Search CRC LEME :

powered by FreeFind

Publication Policy

Open File Report Series

OFRS Index


Regolith Maps

Annual Reports

Articles & Papers


Minerals Briefs

"Focus on Salt"

Other LEME Reports

Order Form

Open File Report 39

The petrography, mineralogy and geochemistry of a felsic, mafic, ultramafic and metasedimentary weathered profile at Rand Pit, Reedy Mine - Cue, WA

Robertson, I.D.M., Chaffee, M.A. and Taylor, G.F.

A near vertical sequence of variably-deformed, alternating, mafic and ultramafic metavolcanic rocks, interleaved with mica schists and black shales and intruded by porphyry pods, is exposed on the south face of the Rand Pit at Reedy to a depth of 75 m. The face has been mapped and each lithology sampled at approximately 20 m intervals from the base to the top. The samples have been studied mineralogically and petrographically to illustrate the mineral and fabric changes caused by weathering. Each sample has been analysed for 55 (major and trace) elements and the drying losses, ignition losses and densities were measured in order to understand further the geochemical changes due to weathering and to find ways of distinguishing the rock types on a geochemical basis, despite their weathering state.

Where fresh, the ultramafic rocks are talc-chlorite+tremolite schists and the mafic rocks are schists of granular quartz and albite with muscovite, chlorite and talc. Initially weathering solutions have penetrated the margins of quartz veins and some cleavage planes. Sulphides are among the first minerals to weather and, in the mafic rocks, these are closely followed by plagioclase which is almost completely altered at 70 m depth. At a depth of 50 m, needles of tremolite in the ultramafic rocks have largely dissolved, leaving voids, some of which have been filled by goethite. Chlorite in all rocks becomes progressively more turbid, Fe-stained and altered to smectite, and both sphene and ilmenite alter to anatase. Above 30 m depth, and particularly in the top 10 m, kaolinite becomes very abundant where it is an alteration product of talc, muscovite, feldspar, chlorite and smectite. It forms secondary fine-grained mats, coarser-grained stumpy stacks and accordion structures which progressively destroy the schistose saprolite fabric. The rocks become pockmarked with vesicles and solution channels which are, in part, filled with secondary clays. Muscovite and talc, in the mica schists and ultramafic rocks respectively, are relatively stable minerals which persist to close to the surface where both are partly altered to kaolinite.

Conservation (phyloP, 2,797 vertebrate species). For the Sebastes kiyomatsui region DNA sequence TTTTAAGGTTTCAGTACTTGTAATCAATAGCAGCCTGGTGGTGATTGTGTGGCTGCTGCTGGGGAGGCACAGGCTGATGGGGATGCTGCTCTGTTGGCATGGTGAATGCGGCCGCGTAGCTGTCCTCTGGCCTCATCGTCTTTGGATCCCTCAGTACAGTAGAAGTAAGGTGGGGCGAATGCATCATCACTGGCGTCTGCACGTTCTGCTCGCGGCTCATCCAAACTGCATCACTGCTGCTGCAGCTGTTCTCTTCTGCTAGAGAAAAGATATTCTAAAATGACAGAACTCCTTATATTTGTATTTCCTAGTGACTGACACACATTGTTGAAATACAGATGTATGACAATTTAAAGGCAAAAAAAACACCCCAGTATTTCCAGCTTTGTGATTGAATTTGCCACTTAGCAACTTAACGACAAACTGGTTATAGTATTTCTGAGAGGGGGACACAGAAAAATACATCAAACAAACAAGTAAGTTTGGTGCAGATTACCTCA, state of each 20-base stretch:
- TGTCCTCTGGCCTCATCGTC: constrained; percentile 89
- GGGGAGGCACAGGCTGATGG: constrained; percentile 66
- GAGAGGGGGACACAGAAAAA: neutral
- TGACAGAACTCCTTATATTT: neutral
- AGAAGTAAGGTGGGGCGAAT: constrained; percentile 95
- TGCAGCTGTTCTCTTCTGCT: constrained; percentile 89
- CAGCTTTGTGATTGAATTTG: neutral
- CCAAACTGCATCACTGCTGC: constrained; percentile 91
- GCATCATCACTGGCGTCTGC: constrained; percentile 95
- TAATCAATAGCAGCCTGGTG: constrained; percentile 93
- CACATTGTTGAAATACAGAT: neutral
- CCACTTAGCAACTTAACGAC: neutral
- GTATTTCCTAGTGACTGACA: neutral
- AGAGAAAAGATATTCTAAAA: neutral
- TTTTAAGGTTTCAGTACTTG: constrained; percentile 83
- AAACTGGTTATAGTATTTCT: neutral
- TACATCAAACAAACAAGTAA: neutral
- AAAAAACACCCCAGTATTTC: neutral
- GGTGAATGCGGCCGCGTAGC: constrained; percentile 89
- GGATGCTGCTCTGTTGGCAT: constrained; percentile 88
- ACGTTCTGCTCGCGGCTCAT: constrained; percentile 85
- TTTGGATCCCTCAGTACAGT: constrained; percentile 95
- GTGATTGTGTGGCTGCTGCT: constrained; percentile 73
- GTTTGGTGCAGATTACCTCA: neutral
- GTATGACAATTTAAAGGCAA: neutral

The regolith exposed at Rand may be divided into a shallow zone (0-15 m), marked by rocks of low density (<2.0) in which there has been extensive leaching and element dispersion, and a more dense deep zone, extending to saprock and relatively fresh rock. In the deep zone, some elements (As, Au, Cu, Pb, Sb, Sn, W, Zn and, to a lesser extent, Ag, Mo, Se, Te and Tl) appear to be ore-related and many show an exponential relationship of their maximum concentrations to their distance from the main ore shoots. Of the remaining lithologically related elements, Cr differentiates the mafic from the ultramafic suite, Al and Ga separate the mafic rocks from the mica schists, low Fe concentrations mark the mica schists, black shales and porphyries, and abundant Ba characterises the mica schists and porphyries.

The number of useful pathfinder elements (As, Au, Cu, Se and W) is less in the low density shallow zone of the regolith where Al, B, Ba, Fe, Ga, Nb, Si, Sr, Ta, Th and V have been enriched but Ag, Al, Ca, Cd, Ce, Co, Eu, Fe, Ge, La, Li, Lu, Mg, Mn, Na, Ni, Sm, Y and Zn have been leached. Chromium, Ti, K, Cs, Rb, Zr and Hf are relatively unaffected by weathering; K, Rb and Cs are probably sited in residual micas and Zr and Hf in stable zircon.

Discriminant analysis has been used to separate the five lithologies at Rand. Effective discrimination (better than 94%) may be achieved by using power transformed Cr, Nb, Co, Sc, Lu, Hf, Ba, Eu and Zr data and using curved boundaries on canonical plots. Log transformed data is almost as successful. Discrimination may well be improved if samples below 10-15 m depth are used as, above this level, the geochemical and fabric changes are most severe.

Last updated: Thursday, January 06, 2000 08:30 AM


Cooperative Research Centres Australia

About Us | News & Events | Research
Publications | Education | Staff Only | Links

Contact Us | Disclaimer | Sitemap
© CRC LEME 2004

CRC LEME is established and supported under the Australian Government's Cooperative Research Centres Program. The CRC Program is an Australian Government initiative which brings together research groups with common interests.

CRC LEME Core Parties